Posts Tagged ‘Photo’

Walking on Esplanade

Saturday, November 12th, 2011

I took a walk around the neighborhood (Esplanade Ave) while I was waiting for my friends to arrive and I found some neat things to take some shots of. A cemetery, statues, some neat shadows, a park and a particularly entertaining pelican.  Have a

Esplanade

Esplanade

Light and Shadow

Light and Shadow

Characteristically Sunny

Characteristically Sunny

Padre

Padre

Eruption

Eruption

Pelican

Pelican

Zoning In

Zoning In

Perfect Timing

Perfect Timing

Cruisin'

Cruisin'

Who's Next

Who's Next

White Knuckle Ranch – 2 Nov 2011 – Part 1

Thursday, November 3rd, 2011
Chris Shaw at White Knuckle Ranch

Chris Shaw at White Knuckle Ranch

Brittany Rucker

Brittany Rucker

White Knuckle

White Knuckle

Chris Torres

Chris Torres

Chris Torres

Chris Torres

Motocross

Motocross

Brittany Rucker

Brittany Rucker

Motocross

Motocross

Motocross

Motocross

Brittany Rucker

Brittany Rucker

Sundown On Another Day

Sundown On Another Day

Biff Buzby’s Friday Night Cruise

Saturday, October 22nd, 2011

I went out to Biff Buzby’s Friday Night Cruise in North San Antonio tonight.  It’s basically a bunch of folks with really cool vehicles who show up at this great burger joint and hang out for awhile.  So what better time to grab the camera and take some shots?  I must admit, I’m not really all that pleased with the shots I got.  It got dark much quicker than I thought and I didn’t take a flash.  Next time, I’ll try to remember.

There was an Elvis impersonator there (See bottom picture).  Now I grew up outside Memphis and lived in Vegas so I take my Elvis impersonator’s very seriously and this guy was pretty good!  The whole outing was a complete blast.

Now before we get to the pictures, I just have to put a plug out there for Biff Buzby’s Burgers.  The service was great and the food was outstanding!  Best turkey sandwich ever!  Go check them out at 12702 Toepperwien in San Antonio.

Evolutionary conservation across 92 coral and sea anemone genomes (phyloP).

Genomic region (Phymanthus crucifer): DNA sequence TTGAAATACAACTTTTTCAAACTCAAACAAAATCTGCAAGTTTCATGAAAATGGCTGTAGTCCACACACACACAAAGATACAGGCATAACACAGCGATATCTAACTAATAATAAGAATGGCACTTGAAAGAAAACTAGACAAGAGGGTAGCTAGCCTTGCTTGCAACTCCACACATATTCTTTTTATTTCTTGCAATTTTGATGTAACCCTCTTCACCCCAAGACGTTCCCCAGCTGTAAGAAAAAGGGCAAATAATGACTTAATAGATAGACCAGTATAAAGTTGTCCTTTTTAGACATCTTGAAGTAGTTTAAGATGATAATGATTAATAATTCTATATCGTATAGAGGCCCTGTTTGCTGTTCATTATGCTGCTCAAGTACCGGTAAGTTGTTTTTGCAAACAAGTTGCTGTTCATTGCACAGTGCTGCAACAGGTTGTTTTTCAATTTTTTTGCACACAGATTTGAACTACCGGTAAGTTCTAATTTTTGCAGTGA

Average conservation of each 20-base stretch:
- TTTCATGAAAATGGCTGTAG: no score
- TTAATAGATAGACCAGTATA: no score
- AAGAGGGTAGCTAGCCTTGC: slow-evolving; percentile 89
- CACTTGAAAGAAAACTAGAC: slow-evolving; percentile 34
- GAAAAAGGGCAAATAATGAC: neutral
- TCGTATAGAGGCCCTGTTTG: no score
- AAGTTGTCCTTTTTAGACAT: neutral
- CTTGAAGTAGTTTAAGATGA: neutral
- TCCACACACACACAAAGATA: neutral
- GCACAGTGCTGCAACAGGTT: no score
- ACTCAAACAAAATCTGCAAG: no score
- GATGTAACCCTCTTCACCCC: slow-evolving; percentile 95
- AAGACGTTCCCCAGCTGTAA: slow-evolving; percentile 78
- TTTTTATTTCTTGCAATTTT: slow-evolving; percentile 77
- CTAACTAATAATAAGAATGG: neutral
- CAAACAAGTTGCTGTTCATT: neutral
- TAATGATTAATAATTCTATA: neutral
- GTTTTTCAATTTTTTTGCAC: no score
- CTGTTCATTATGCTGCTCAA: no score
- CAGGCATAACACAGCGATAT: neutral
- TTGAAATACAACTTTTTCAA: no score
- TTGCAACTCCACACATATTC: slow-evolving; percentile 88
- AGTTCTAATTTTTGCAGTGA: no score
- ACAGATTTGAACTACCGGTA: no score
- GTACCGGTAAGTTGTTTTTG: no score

Well, on with the pictures.

Biff Buzby's Friday Night Cruise

Biff Buzby's Friday Night Cruise

Biff Buzby's Friday Night Cruise

Biff Buzby's Friday Night Cruise

Biff Buzby's Friday Night Cruise

Biff Buzby's Friday Night Cruise

Biff Buzby's Friday Night Cruise

Biff Buzby's Friday Night Cruise

Biff Buzby's Friday Night Cruise

Biff Buzby's Friday Night Cruise

Biff Buzby's Friday Night Cruise

Biff Buzby's Friday Night Cruise

Biff Buzby's Friday Night Cruise

Biff Buzby's Friday Night Cruise

Biff Buzby's Friday Night Cruise

Biff Buzby's Friday Night Cruise

Biff Buzby's Friday Night Cruise

Biff Buzby's Friday Night Cruise

Biff Buzby's Friday Night Cruise

Biff Buzby's Friday Night Cruise

Biff Buzby's Friday Night Cruise

Biff Buzby's Friday Night Cruise

Biff Buzby's Friday Night Cruise

Biff Buzby's Friday Night Cruise

Biff Buzby's Friday Night Cruise

Biff Buzby's Friday Night Cruise

Biff Buzby's Friday Night Cruise

Biff Buzby's Friday Night Cruise

Biff Buzby's Friday Night Cruise

Biff Buzby's Friday Night Cruise

I found Elvis!!

I found Elvis!!

Shoot The Moon

Friday, October 14th, 2011
Shoot The Moon

Shoot The Moon

There was a gorgeous moon out last night so I drove to the front of the ranch with camera to get a shot. I’ve enjoyed shooting the moon for a couple of years now, but had great trouble capturing it early on. The problem stems from I (and my camera) tried to approach this as if I was shooting in the dark, but from an exposure point of view, I’m not. This shot was taken at f14, 1/320th ISO 800 with the white balance set for daylight. I used a cheap Sigma 70-300 lens that I normally use to shoot motocross. I had the camera on a tripod, but I have gotten decent ones hand held. I took some that I still have to process at f32 which I am hoping will be sharper.